Akira Kurosawa died on September 6, 1998 at the age of 88, he was a Japanese filmmaker. Regarded as one of the most important and influential filmmakers in the history of cinema, Kurosawa directed 30 films in a career spanning 57 years.
Born on March 23, 1910 in Ōimachi in the Ōmori district of Tokyo. His father Isamu, a member of a former samurai family from Akita Prefecture, worked as the director of the Army’s Physical Education Institute’s lower secondary school, while his mother Shima came from a merchant’s family living in Osaka.
Akira was the eighth and youngest child of the moderately wealthy family, with two of his siblings already grown up at the time of his birth and one deceased, leaving Kurosawa to grow up with three sisters and a brother.
Another major childhood influence was Heigo Kurosawa, Akira’s older brother by four years. In the aftermath of the Great Kantō earthquake of 1923, which devastated Tokyo, Heigo took the 13-year-old Akira to view the devastation.
When the younger brother wanted to look away from the human corpses and animal carcasses scattered everywhere, Heigo forbade him to do so, instead encouraging Akira to face his fears by confronting them directly. Some commentators have suggested that this incident would influence Kurosawa’s later artistic career, as the director was seldom hesitant to confront unpleasant truths in his work.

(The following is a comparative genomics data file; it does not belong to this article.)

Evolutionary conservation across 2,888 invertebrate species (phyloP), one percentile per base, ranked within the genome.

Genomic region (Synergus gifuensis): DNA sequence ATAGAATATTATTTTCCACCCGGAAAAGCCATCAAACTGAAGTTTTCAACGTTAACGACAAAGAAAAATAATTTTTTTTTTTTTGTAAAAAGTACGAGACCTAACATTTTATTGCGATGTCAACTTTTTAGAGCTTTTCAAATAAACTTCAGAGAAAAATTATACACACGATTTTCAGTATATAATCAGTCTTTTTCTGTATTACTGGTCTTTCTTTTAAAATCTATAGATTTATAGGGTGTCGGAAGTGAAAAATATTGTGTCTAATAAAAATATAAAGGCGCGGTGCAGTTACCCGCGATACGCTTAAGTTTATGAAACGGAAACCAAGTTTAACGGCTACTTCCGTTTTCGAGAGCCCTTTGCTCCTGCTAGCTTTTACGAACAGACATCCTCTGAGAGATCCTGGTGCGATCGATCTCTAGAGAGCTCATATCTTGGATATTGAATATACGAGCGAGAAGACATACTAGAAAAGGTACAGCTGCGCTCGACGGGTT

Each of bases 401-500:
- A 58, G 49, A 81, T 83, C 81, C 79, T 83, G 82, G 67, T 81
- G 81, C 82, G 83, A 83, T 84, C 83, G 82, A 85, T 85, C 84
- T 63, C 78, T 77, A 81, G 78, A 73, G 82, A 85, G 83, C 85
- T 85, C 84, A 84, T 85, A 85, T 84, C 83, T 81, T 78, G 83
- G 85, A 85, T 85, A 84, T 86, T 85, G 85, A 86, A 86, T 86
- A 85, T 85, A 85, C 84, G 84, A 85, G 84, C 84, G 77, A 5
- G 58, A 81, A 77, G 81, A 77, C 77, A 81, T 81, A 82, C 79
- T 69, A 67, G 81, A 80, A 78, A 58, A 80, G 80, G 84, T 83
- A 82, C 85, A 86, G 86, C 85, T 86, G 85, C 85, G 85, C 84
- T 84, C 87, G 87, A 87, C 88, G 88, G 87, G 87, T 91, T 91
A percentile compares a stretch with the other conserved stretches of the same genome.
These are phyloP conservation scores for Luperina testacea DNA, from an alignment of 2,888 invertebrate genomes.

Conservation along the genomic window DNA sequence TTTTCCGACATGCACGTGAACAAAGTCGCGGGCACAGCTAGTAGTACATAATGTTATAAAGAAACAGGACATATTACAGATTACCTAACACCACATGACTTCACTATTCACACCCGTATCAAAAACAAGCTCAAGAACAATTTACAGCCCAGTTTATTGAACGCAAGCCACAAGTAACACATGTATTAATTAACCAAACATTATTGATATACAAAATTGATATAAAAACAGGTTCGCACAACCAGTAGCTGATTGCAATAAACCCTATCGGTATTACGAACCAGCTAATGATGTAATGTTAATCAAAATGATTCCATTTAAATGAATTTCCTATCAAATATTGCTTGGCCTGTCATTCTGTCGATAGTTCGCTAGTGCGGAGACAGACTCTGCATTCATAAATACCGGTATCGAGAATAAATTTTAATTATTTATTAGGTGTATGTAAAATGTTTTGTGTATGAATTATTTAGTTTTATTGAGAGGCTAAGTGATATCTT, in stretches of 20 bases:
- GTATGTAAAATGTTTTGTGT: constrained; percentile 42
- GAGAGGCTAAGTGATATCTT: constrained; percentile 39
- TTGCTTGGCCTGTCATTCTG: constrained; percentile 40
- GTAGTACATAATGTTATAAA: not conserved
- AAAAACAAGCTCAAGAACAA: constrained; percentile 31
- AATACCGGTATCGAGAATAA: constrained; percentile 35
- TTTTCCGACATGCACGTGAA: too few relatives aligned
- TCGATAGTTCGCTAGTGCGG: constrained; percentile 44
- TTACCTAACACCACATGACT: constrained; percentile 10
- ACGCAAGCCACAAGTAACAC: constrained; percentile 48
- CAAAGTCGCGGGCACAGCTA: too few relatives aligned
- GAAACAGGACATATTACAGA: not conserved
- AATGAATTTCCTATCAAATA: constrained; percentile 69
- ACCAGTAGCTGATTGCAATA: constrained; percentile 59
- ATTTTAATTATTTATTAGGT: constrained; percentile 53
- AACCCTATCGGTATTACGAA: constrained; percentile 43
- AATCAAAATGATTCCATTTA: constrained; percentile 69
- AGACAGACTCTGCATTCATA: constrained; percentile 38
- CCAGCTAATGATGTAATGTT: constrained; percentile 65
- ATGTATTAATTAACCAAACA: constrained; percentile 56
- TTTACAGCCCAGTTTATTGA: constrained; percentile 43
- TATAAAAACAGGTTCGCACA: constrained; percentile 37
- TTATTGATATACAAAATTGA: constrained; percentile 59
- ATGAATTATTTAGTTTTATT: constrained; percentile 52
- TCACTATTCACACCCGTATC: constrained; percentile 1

During his five years as an assistant director, Kurosawa worked under numerous directors, but by far the most important figure in his development was Kajiro Yamamoto. Of his 24 films as A.D., he worked on 17 under Yamamoto, many of them comedies featuring the popular actor Kenichi Enomoto, known as “Enoken”.
Yamamoto nurtured Kurosawa’s talent, promoting him directly from third assistant director to chief assistant director after a year. Kurosawa’s responsibilities increased, and he worked at tasks ranging from stage construction and film development to location scouting, script polishing, rehearsals, lighting, dubbing, editing and second-unit directing.
Because he had been labeled unfit for military service after failing an earlier physical, when Japan entered World War II Kurosawa was able to stay in Tokyo and continue to work.
Despite the inherent economic hardships of the conflict, it was during this time that Kurosawa was promoted to director and made his first film, Sanshiro Sugata. A martial arts picture set in 19th-century Japan, it was released in 1943 and showcased Kurosawa’s talents as both a writer and director.
Kurosawa followed with the World War II–themed Ichiban utsukushiku in 1944, an achievement made even sweeter when he married its star, Yōko Yaguchi, the next year.
In 1952, he released the internationally acclaimed Ikiru and in 1954 the epic Seven Samurai, a homage to Westerns that would later come full circle when it was remade as The Magnificent Seven (1960). Once more demonstrating his range and flair for adaptation, in 1957 Kurosawa released Throne of Blood.
A reimagining of Macbeth, it is widely considered to be one of the finest interpretations of Shakespeare’s works. Following on its heels was 1958’s Hidden Fortress, the story of princess, her general and their two bumbling peasant companions on a quest to reach home.